Belgian PhD Student Decodes DNA and Wins a Bitcoin
Sander Wuyts, a Ph.D. student from the University of Antwerp (UAntwerp) and Vrije Universiteit Brussel (VUB) completed an extraordinary competition that involved bitcoin and DNA-related research. Wuyts was the first to decipher hidden messages in a tube of DNA in a scientific challenge where he won a single bitcoin for his accomplishment.
Sander Wuyts has earlier doubts about the feasibility of using DNA to store DNA to store data but this new technology that the developed, he is confident that the technology has great opportunities in future.
Back in 2015, the European Bioinformatics Institute professor, Nick Goldman, gave a presentation at the World Economic Forum in Davos that showed how DNA was an excellent method for storing data. Goldman says that DNA can last longer than existing thumb drives and today’s standard storage technology.
Following the presentation, Goldman started a contest for students called the “DNA Storage Bitcoin Challenge”. The competition involved individuals trying to decipher messages in a tube of DNA, and the deadline was January 21, 2018. When Goldman launched the contest, a bitcoin was only worth a few hundred dollars, and now the DNA contest prize was worth over $11,000. At the end of the professor’s presentation, sample tubes were handed out in Davos, and the tubes contained “the necessary information to claim the one bitcoin.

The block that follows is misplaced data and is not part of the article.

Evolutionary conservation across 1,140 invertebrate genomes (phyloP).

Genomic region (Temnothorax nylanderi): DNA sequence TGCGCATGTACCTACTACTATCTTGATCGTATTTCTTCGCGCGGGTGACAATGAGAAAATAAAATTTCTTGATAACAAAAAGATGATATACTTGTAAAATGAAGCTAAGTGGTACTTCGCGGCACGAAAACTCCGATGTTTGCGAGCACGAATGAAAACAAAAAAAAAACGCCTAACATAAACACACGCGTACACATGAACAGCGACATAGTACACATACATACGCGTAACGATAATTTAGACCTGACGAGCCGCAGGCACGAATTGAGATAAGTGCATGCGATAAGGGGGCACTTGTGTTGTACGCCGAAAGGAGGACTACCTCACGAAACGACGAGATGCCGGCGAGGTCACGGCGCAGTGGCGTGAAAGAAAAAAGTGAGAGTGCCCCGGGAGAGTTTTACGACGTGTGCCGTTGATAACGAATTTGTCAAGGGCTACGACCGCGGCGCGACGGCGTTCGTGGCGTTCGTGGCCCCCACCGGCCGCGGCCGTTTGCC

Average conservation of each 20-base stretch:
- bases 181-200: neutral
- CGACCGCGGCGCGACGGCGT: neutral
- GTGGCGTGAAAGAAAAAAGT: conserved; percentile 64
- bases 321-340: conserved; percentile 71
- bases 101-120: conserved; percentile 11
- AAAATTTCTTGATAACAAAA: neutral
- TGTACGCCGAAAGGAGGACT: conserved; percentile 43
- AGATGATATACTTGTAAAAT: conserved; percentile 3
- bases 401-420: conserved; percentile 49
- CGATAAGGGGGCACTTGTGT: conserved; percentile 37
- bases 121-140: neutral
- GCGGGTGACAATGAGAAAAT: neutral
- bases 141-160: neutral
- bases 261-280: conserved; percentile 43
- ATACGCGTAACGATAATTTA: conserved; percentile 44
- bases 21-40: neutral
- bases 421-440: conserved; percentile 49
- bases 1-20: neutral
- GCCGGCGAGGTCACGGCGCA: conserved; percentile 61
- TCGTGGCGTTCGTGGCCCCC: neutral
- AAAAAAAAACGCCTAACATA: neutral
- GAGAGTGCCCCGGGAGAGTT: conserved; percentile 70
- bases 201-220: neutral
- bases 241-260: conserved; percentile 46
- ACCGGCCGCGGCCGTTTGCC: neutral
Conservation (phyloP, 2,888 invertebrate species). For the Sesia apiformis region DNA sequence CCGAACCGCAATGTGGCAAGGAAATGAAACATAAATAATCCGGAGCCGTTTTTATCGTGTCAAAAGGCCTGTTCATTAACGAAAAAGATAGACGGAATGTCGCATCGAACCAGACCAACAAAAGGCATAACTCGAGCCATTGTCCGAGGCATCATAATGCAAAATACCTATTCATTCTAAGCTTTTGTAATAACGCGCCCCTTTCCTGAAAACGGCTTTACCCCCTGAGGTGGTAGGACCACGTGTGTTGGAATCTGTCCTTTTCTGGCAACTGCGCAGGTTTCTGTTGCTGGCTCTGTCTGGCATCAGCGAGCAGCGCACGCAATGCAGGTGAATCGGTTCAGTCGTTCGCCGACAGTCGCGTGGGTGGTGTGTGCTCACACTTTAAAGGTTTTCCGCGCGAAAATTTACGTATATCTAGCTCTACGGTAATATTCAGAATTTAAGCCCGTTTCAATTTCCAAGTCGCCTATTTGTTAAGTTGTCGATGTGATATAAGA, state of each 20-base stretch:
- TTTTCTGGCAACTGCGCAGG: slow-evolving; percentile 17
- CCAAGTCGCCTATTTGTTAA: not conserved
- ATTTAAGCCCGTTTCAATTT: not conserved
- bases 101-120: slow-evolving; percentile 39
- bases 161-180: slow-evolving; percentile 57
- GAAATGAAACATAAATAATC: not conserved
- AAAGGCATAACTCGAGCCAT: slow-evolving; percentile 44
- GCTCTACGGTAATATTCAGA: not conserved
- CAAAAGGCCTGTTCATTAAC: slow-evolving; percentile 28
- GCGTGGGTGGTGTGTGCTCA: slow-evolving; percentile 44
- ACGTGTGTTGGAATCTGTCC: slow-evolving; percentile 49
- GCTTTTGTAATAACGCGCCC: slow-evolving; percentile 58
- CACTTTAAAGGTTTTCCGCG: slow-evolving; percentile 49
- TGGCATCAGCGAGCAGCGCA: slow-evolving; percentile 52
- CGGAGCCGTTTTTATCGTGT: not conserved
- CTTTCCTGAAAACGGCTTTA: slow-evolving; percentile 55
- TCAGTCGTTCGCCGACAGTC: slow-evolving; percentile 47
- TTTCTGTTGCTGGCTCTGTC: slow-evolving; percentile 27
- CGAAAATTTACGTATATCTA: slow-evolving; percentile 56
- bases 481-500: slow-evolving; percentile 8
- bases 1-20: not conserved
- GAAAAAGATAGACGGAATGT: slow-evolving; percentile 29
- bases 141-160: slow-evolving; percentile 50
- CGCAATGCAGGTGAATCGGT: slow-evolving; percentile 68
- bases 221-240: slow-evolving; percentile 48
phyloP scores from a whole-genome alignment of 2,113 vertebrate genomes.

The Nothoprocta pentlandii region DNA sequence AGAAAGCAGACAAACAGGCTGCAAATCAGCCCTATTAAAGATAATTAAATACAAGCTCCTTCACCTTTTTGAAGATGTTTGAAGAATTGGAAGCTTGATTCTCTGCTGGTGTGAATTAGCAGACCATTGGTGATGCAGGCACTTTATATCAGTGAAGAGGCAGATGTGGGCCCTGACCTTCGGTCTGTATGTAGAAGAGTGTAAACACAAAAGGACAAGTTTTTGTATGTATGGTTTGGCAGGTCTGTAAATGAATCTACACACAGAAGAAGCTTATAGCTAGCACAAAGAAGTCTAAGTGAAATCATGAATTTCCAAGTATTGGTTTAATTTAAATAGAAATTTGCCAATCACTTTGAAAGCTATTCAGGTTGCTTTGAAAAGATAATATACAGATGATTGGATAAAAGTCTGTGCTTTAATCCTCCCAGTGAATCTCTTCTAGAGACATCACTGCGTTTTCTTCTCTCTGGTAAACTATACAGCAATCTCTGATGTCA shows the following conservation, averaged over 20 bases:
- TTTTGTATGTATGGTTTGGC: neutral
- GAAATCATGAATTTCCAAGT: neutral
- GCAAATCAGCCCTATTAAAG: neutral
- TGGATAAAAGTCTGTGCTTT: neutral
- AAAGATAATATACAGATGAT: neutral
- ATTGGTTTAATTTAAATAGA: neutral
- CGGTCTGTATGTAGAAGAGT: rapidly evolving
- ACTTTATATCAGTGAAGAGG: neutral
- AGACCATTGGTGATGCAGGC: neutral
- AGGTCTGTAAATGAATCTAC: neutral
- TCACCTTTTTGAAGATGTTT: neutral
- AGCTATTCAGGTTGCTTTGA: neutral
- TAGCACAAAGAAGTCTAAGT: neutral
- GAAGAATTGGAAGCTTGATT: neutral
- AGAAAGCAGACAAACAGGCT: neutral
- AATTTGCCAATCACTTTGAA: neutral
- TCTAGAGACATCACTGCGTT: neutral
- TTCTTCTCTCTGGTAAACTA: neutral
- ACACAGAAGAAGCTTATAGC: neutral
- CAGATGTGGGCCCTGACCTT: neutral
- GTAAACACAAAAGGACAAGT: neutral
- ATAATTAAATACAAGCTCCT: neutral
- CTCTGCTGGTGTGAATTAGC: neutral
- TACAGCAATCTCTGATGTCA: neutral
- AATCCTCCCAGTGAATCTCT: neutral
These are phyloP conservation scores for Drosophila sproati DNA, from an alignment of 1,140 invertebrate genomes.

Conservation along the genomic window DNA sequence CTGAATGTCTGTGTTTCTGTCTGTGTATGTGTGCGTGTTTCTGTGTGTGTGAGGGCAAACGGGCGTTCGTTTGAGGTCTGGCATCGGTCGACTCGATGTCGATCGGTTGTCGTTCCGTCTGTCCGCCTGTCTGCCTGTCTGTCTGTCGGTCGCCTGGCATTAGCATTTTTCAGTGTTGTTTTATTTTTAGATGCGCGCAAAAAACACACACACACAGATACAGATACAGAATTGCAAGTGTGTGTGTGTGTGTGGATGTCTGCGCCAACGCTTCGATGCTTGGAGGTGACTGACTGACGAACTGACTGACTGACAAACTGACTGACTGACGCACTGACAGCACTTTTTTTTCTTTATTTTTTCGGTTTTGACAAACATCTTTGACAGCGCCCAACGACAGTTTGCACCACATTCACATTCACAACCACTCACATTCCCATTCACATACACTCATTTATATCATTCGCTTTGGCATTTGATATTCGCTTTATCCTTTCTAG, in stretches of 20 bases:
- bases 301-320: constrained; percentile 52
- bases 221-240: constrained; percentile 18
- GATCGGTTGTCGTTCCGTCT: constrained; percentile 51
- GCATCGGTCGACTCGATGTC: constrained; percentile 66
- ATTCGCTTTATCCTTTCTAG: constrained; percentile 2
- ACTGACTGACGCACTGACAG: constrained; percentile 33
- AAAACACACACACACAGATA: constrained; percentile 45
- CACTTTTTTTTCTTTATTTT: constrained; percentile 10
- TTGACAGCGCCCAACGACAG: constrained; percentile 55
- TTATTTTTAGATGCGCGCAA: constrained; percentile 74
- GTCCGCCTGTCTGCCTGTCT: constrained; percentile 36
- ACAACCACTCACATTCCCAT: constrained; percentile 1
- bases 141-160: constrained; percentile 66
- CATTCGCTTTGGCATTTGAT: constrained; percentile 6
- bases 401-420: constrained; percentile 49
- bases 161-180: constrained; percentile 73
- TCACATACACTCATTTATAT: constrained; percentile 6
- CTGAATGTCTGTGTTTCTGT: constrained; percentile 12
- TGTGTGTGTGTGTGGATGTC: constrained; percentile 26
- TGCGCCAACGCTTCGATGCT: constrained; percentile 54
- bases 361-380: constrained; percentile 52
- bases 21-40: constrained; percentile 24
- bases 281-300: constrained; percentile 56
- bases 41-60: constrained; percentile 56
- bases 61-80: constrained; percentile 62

Although Goldman’s contest is the first time that DNA has been used to store the private key to cryptocurrencies, his point was to draw attention to the amazing potential of DNA as a long-term storage option. This new method of storing information is already being investigated by companies like Microsoft, which wants to add DNA data storage to its cloud, and as a potential solution to humanity’s mounting data problem.
Who knows, maybe DNA storage will be the popular new way to store the private keys to your cryptocurrency as well?